After the fall of the Soviet Union, Azerbaijan faced a myriad of economic development problems as it transitioned to a free market economy. Today it still suffers from a relatively underdeveloped banking and financial system and is only now starting to develop a primary mortgage market. To help the growing financial sector, ACDI/VOCA’s $6.4 million, USAID-funded Financial Sector Development project will increase access to credit by working with banks and nonbank financial institutions, including microfinance organizations, to improve their capacity and increase their access to capital. In addition, the project is working to improve the legal and regulatory framework that affects small and medium enterprise lending.
ACDI/VOCA partners with the Pragma Corporation, QED Group LLC and the MBA Enterprise Corps to implement this three-year project, which strengthens several Azeri partner organizations including the Azerbaijan Bank Training Center, the Azerbaijan Microfinance Association and the Azerbaijan Credit Union Association. The project builds local capacity in order to provide a sustainable, local source of training and technical assistance to the Azerbaijani financial sector. In addition, the project seeks to mitigate constraints to borrowing and lending, and more broadly, to create a stronger and more competitive financial sector. Initial assessments of constraints revealed that the movable property and collateral regime, nonbank financial institution regulation, as well as credit bureaus and capital markets, are all in need of further development.
Although foreign and local capital is increasingly available in Azerbaijan, many organizations do not have the technical capacity or expertise needed to manage the available resources. In addition, many smaller institutions are not able to access this capital as easily as larger institutions, like leading commercial banks, because they are relatively unestablished. To improve institutions’ operations and credibility, ACDI/VOCA promotes the use of international ratings, which promote openness and transparency and lead to greater access to funding and technical support. To promote the use of ratings by nonbank credit institutions, including micro, rural and specialized lenders as well as credit unions, ACDI/VOCA developed a rating support program involving other organizations to share in the cost of the rating process. In addition to the rating program, the project, along with the Central Bank of Azerbaijan, conducted a rating conference in 2007 to increase awareness of the advantages of complying with international rating standards and encourage more institutions to become rated.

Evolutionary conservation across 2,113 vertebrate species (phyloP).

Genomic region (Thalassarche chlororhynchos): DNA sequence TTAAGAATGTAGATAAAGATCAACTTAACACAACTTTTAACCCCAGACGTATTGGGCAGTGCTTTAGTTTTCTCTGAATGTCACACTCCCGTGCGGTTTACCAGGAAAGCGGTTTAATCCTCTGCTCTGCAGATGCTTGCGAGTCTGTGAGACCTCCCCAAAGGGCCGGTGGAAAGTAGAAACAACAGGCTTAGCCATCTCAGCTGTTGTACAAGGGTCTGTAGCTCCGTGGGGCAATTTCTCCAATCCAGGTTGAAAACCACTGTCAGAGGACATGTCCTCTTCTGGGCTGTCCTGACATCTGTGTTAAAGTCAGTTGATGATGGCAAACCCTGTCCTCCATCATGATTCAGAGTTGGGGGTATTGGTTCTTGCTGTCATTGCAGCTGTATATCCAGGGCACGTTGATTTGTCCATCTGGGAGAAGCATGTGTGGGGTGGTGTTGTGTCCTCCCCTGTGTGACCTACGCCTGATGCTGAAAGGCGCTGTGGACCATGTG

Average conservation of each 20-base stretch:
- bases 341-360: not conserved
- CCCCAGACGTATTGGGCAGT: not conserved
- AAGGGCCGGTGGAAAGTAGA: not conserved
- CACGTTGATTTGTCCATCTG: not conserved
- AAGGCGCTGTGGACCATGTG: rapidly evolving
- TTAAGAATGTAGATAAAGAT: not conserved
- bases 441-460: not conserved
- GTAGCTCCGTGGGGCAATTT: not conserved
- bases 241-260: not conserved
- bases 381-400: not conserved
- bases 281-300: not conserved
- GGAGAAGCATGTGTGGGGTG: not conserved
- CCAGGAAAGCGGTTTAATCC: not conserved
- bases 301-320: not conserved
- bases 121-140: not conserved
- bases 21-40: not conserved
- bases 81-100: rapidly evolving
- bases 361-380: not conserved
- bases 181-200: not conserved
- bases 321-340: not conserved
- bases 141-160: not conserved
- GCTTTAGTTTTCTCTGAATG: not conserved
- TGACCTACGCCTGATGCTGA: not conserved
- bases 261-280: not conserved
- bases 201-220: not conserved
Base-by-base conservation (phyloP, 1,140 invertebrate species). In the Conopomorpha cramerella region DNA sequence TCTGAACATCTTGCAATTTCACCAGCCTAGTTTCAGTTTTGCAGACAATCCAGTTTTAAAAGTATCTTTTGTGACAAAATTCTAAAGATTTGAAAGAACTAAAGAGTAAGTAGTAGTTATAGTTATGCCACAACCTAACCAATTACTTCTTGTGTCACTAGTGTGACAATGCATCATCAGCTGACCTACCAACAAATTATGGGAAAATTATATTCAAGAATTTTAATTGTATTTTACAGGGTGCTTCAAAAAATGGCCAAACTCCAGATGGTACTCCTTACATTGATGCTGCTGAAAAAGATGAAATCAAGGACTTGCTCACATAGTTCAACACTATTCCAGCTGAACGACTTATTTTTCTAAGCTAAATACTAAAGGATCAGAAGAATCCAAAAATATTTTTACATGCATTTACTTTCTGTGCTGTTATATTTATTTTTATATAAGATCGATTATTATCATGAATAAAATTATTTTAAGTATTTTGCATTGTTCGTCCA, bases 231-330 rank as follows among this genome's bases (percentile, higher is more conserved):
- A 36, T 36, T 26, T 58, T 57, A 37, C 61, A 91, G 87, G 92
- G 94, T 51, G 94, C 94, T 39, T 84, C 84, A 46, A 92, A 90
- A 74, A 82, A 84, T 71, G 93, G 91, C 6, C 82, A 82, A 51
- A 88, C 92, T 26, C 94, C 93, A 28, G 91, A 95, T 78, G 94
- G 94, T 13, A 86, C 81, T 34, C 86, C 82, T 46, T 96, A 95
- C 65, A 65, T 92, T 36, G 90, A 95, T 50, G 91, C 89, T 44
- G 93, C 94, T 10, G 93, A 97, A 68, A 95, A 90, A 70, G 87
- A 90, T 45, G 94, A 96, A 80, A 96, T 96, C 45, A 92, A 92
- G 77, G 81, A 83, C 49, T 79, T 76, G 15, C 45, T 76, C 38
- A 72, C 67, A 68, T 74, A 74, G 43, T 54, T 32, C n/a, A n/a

On the legal and regulatory front, the project has worked to create or improve legislation on mortgages, nonbank financial institutions, cadastre (i.e., the registration of immovable property) and secured transactions. ACDI/VOCA has already achieved the passage of amendments to the mortgage legal framework by the Azerbaijan Parliament, and is providing additional support to the Azerbaijan State Registry for Immovable Property to further develop the regulatory system. In addition, the project is working with the credit information bureau to improve its operational draft of the first-ever credit information legal framework. Recently, ACDI/VOCA helped to prepare a nonbank financial institution law, which will soon be reviewed by the parliament.
In addition to the challenges mentioned above, Azerbaijan lacks highly trained financial professionals, who are needed to ensure that Azeri institutions are able to navigate international financial business standards and processes and remain competitive. To address this constraint, ACDI/VOCA has launched a multipronged approach to improve and expand the technical support capacity of the Azerbaijan Bank Training Center. One need to be addressed is the acute shortage of qualified accountants in Azerbaijan. With the launch of the Russian-language Certified International Professional Accountant (CIPA) program, ACDI/VOCA and the Azerbaijan Bank Training Center have been conducting training for financial sector accountants so they can obtain certifications. More than 50 accountants from banks and nonbank financial institutions participated in recent training sessions, and this number is expected to grow dramatically now that the program will be offered on an ongoing basis.
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